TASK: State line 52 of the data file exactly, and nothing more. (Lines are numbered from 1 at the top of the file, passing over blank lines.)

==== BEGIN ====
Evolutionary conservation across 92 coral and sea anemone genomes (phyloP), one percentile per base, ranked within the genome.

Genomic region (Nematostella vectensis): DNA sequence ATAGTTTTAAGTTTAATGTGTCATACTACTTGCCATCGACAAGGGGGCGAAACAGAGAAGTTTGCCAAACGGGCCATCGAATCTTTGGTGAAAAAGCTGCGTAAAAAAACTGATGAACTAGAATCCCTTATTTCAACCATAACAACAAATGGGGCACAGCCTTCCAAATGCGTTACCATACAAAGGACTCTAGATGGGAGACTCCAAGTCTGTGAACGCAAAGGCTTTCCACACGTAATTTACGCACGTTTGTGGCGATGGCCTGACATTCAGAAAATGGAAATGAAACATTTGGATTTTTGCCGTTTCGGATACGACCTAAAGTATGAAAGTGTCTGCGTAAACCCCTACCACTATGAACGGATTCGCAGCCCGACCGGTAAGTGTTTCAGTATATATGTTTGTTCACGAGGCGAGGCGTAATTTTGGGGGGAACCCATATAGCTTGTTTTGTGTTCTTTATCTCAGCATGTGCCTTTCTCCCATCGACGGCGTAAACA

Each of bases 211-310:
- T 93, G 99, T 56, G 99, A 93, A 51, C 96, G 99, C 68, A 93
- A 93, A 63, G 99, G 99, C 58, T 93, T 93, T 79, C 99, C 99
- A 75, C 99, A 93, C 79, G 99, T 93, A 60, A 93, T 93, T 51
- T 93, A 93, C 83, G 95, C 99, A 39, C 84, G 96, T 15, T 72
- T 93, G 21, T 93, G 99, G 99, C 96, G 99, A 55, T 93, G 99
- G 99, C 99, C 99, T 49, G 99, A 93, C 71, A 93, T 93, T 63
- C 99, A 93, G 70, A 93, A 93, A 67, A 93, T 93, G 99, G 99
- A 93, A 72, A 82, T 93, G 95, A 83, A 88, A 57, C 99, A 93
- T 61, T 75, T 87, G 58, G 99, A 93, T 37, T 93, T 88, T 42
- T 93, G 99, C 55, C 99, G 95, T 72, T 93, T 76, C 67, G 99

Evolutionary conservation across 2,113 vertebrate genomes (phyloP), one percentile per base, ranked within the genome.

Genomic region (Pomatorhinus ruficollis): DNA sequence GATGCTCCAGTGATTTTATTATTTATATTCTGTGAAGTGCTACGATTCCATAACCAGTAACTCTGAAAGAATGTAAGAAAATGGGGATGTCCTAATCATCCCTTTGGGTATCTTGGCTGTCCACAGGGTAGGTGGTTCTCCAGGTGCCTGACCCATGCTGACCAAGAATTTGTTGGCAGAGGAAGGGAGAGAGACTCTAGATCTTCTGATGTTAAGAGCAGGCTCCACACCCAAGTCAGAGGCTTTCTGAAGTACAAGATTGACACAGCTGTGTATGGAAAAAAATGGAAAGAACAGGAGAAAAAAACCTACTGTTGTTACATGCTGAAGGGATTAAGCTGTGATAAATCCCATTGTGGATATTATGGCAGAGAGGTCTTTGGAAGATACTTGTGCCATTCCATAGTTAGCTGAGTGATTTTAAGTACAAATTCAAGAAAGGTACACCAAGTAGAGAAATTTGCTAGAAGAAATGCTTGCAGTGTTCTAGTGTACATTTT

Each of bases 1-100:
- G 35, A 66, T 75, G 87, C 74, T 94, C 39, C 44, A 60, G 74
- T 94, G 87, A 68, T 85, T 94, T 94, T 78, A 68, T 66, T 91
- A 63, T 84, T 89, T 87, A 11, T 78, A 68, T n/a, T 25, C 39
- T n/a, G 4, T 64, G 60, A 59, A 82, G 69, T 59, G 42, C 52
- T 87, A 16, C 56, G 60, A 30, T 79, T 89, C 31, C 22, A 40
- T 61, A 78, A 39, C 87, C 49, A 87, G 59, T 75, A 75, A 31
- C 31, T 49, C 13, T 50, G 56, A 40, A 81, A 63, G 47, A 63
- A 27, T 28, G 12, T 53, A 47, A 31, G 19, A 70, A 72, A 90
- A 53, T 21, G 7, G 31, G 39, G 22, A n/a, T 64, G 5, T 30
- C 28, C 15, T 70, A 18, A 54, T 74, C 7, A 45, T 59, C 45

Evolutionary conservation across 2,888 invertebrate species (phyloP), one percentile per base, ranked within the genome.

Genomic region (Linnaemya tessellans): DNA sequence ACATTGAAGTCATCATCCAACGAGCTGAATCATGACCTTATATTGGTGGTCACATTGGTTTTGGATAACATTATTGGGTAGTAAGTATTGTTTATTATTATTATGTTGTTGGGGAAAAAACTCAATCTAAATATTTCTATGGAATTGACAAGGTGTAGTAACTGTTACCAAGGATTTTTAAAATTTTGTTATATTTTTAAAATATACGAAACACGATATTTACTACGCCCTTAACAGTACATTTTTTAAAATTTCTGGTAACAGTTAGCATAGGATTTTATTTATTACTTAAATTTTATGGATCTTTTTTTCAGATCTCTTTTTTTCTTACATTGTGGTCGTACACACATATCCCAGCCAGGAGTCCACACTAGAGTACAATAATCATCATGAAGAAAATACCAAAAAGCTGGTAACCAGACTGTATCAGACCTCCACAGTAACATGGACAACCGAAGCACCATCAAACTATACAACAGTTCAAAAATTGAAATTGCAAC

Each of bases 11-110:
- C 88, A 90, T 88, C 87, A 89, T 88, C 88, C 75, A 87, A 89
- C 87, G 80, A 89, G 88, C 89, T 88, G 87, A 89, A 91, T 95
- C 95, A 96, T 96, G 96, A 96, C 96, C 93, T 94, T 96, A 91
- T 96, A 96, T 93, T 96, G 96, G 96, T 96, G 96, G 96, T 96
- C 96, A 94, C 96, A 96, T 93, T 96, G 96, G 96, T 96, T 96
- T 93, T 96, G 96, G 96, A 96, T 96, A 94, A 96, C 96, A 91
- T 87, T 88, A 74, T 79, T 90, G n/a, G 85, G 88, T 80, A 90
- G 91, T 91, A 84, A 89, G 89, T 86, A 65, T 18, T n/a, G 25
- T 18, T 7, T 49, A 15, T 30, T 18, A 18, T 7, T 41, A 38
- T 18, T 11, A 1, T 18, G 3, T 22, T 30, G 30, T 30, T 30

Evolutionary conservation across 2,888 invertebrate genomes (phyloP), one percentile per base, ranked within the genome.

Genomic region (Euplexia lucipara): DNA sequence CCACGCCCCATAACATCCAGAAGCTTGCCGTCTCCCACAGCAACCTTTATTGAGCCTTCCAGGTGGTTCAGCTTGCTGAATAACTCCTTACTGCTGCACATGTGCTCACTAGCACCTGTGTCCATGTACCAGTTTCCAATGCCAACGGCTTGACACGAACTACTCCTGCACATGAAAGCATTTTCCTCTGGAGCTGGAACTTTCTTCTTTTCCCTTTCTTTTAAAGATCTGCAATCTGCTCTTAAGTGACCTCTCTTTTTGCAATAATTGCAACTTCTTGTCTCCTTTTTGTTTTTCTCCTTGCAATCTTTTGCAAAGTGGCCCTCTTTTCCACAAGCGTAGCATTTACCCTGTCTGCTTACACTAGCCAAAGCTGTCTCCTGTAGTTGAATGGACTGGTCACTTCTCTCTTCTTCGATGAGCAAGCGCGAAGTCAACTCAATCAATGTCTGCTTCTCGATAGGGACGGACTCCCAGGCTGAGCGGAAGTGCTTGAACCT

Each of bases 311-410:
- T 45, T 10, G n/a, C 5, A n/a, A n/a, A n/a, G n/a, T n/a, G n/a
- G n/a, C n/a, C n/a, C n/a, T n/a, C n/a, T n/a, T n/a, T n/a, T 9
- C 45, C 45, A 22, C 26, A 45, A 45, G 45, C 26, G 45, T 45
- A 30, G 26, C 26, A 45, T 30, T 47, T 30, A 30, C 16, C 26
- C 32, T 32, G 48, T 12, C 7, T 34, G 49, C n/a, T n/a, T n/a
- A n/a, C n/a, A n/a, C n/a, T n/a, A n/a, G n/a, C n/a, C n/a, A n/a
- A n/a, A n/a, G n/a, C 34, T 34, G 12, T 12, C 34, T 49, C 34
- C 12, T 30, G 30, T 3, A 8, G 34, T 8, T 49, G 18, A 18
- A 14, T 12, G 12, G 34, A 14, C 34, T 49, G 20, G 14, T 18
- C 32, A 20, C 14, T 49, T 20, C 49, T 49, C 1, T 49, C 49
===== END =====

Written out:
- C 32, A 20, C 14, T 49, T 20, C 49, T 49, C 1, T 49, C 49